[Personal note: Unlike the Road to Muv-Luv, I was actually around to experience most of these events, so this time around, I’m going to add these personal notes to the timeline. I hope they provide a more in-depth view of what the long wait for Alternative was like.]
February 28 2003
Muv-Luv is released.
October 05 2003
The Kimi ga Nozomu Eien anime starts airing.
[This is where I started. I watched this show as it was airing, and I was so impressed by it that I took the plunge and picked up the game before the anime even ended. I played through the main story in a single weekend and I was absolutely blown away by the power of the story. This was the first visual novel I had ever played and I was stunned by the storytelling possibilities of the medium. So when I looked up what else this company had done, and discovered that they had made a follow-up to this game – and what’s more, that it featured mechas, the great anime love of my life – I was all in.]
February 23 2004
Age finally updates their Muv-Luv website. Most notably, they announce that they will definitely release Alternative sometime in 2004. They also announce that they will release a DVD-ROM version of Muv-Luv (the original release was on CD-ROM).
[This was around the time that I had finished up Muv-Luv, so my earliest memory of Alternative was knowing that they would release the game sometime later this year. This struck me as a very reasonable amount of time to wait. Of course, for Japanese fans, this was a far more frustrating announcement. Keep in mind that an entire year has now passed since Muv-Luv was released, with almost no news whatsoever.]
April 10 2004
Age puts on a live event called “Songs From Age The Live”. During this event, JAM Project performs the Alternative theme song “Asu e no Houkou” and Hironobu Kageyama’s “Tsubasa” for the very first time.
[I still remember that awesome shock I felt when I first read that JAM Project would be doing the theme song to Alternative. I’m sure that nowadays it’s obvious that the two go together, but at the time it was almost unthinkable for an adult game to get a mainstream name like JAM Project. It was an amazing feeling of two of my favorite worlds colliding in a way that I absolutely would have sworn was impossible.]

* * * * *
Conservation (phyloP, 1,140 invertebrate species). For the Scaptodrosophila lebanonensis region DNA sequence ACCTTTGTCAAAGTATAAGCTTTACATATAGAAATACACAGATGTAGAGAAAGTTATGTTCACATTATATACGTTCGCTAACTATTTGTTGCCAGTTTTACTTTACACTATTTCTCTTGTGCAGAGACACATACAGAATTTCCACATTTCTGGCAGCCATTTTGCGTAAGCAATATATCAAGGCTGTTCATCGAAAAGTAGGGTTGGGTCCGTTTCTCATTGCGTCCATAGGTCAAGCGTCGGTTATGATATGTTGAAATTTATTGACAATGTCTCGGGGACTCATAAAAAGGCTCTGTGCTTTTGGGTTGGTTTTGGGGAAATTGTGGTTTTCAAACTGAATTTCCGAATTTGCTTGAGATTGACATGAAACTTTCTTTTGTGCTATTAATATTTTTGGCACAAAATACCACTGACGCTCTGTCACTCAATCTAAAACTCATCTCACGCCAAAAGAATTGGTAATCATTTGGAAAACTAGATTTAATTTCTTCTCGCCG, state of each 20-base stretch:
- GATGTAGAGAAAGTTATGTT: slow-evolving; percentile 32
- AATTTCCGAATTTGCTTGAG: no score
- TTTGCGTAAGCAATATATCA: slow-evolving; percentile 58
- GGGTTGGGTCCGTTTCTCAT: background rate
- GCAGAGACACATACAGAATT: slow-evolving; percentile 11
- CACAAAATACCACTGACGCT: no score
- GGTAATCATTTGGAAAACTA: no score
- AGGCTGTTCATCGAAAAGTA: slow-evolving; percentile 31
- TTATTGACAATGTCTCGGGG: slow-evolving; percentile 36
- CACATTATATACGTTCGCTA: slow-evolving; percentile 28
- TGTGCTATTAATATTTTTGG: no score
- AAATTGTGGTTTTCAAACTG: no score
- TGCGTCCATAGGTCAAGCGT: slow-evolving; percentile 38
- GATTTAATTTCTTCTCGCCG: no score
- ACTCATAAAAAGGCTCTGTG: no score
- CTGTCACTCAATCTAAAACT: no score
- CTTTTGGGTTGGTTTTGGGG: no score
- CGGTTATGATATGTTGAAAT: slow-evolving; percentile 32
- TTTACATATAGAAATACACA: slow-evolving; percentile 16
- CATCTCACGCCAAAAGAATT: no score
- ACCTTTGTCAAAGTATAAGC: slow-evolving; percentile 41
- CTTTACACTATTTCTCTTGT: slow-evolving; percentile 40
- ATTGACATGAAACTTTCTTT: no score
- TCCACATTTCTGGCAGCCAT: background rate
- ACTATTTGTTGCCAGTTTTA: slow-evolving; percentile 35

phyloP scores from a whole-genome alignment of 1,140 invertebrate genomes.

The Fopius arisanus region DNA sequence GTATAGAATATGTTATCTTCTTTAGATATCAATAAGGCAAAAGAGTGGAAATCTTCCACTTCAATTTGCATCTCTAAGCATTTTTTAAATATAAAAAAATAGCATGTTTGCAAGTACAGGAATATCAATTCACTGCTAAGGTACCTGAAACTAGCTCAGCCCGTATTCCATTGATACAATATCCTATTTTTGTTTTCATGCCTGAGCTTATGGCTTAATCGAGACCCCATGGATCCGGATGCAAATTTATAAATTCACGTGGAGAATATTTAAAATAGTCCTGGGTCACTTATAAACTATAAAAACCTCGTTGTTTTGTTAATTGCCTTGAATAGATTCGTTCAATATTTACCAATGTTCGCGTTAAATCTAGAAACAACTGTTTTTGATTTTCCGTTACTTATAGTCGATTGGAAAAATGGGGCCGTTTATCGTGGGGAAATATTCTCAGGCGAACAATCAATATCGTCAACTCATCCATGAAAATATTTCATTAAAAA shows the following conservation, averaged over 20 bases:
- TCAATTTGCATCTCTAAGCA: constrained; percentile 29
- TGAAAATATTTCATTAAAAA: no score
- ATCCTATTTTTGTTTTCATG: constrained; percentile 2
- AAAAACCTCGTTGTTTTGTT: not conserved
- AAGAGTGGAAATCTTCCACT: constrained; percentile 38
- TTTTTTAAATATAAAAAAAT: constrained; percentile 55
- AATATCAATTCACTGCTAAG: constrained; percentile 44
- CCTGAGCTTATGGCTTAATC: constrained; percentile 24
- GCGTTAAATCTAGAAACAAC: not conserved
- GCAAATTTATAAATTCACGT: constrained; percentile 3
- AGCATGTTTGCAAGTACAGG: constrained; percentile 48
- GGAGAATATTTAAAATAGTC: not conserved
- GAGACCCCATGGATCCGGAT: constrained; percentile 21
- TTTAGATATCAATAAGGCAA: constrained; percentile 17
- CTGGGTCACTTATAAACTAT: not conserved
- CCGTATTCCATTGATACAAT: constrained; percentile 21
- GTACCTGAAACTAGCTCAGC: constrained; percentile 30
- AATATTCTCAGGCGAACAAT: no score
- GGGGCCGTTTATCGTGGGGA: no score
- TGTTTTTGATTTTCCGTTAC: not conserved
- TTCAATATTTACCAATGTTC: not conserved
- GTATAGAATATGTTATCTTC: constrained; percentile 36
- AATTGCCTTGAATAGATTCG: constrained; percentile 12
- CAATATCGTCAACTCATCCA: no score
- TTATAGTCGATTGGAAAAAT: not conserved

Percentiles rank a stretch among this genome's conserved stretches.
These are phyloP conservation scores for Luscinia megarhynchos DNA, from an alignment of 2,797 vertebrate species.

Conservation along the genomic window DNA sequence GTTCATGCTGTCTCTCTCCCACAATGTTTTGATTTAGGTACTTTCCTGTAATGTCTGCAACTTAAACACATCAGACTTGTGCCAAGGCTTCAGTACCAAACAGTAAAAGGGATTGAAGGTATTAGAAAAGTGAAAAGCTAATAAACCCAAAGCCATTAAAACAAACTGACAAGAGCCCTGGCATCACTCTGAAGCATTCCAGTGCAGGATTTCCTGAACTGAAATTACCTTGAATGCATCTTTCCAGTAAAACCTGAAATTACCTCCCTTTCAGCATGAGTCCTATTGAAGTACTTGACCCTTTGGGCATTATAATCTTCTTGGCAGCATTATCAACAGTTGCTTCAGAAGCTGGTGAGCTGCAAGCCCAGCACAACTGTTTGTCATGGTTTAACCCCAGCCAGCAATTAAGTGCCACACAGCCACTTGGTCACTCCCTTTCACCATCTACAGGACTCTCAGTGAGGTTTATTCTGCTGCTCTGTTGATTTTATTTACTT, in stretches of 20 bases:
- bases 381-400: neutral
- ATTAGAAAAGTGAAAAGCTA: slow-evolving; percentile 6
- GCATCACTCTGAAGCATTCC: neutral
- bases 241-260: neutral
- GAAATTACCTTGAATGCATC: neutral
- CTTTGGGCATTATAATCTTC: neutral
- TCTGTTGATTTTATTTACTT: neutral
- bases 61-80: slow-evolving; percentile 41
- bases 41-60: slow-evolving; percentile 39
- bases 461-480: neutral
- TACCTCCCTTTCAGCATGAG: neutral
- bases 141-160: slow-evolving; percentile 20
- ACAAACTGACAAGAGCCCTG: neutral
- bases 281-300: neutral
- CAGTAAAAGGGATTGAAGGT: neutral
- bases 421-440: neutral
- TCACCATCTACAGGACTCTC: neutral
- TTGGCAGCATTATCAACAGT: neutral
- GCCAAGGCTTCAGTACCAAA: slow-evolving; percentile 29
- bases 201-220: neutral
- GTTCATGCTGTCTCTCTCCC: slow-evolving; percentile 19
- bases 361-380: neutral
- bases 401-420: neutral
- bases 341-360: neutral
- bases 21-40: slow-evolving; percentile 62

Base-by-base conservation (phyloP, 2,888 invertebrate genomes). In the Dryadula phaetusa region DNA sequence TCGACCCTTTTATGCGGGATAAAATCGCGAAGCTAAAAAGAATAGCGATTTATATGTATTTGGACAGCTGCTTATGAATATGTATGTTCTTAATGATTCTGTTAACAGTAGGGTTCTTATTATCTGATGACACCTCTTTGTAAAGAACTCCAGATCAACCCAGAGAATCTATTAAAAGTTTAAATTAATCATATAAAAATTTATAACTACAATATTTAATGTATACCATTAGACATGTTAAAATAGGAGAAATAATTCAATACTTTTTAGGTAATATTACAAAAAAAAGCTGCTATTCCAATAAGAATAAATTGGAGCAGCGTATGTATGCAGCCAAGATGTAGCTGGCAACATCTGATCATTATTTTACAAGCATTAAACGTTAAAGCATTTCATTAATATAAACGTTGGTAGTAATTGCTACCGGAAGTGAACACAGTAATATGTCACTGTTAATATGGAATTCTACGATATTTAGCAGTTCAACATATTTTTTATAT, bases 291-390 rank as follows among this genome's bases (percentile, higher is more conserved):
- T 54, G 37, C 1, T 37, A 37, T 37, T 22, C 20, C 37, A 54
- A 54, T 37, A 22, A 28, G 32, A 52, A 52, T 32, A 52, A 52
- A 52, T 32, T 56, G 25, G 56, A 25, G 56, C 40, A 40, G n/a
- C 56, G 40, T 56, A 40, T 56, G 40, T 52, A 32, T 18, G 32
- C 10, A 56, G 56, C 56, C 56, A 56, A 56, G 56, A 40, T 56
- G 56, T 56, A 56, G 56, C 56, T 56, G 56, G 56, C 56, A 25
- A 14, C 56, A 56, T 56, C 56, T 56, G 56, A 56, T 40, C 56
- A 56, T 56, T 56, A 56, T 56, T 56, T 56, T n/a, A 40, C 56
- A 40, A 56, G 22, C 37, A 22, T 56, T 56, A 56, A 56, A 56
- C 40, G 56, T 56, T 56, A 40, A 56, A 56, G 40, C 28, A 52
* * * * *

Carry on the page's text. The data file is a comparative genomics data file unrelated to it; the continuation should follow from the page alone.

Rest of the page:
April 30 2004
The DVD version of Muv-Luv is released.
[It’s been a very long time since I played that original CD version of Muv-Luv so I can’t remember specific details, but my general impression is that the DVD version didn’t make too many enhancements over the CD version. I do recall that they recast the role of Kashiwagi, replacing the original actress with the one who has been playing her ever since.]
October 21 2004
The Age website announces 2 release dates: December 17 2004 for Muv-Luv Supplement, and April 28 2005 for Muv-Luv Alternative.
[Fans were, of course, enraged by such a massive delay from what they were promised. Personally, this was the first time I had experienced one of Muv-Luv’s patented delays, so while I was disappointed, I was willing to suck it up. Before this, I had more or less put Muv-Luv out of my mind, confident that I would be able to return to it by the end of the year. Knowing now how long it was going to be before I could actually play the game, this was the point when I started actively seeking out news about Alternative.]
November 25 2004
The Akane Maniax OVA begins its release.
[It’s pretty sad to look back now and realize that Akane Maniax was the closest that the Muv-Luv characters have gotten to being animated. I still like to come back to this OVA and watch the Muv-Luv scenes in particular, and imagine what might have been. Years afterward, Yoshimune confirmed what everybody had suspected – that Akane Maniax was indeed intended to lead into a full Muv-Luv anime, and the final handover scene of the OVA was written with that in mind. That’s why Bandai Visual took over distribution of the final episode of the OVA. However, stuff happened behind the scenes and the project never came together. Bandai Visual would eventually make the KimiNozo Next Season OVA in order to salvage something from the deal.]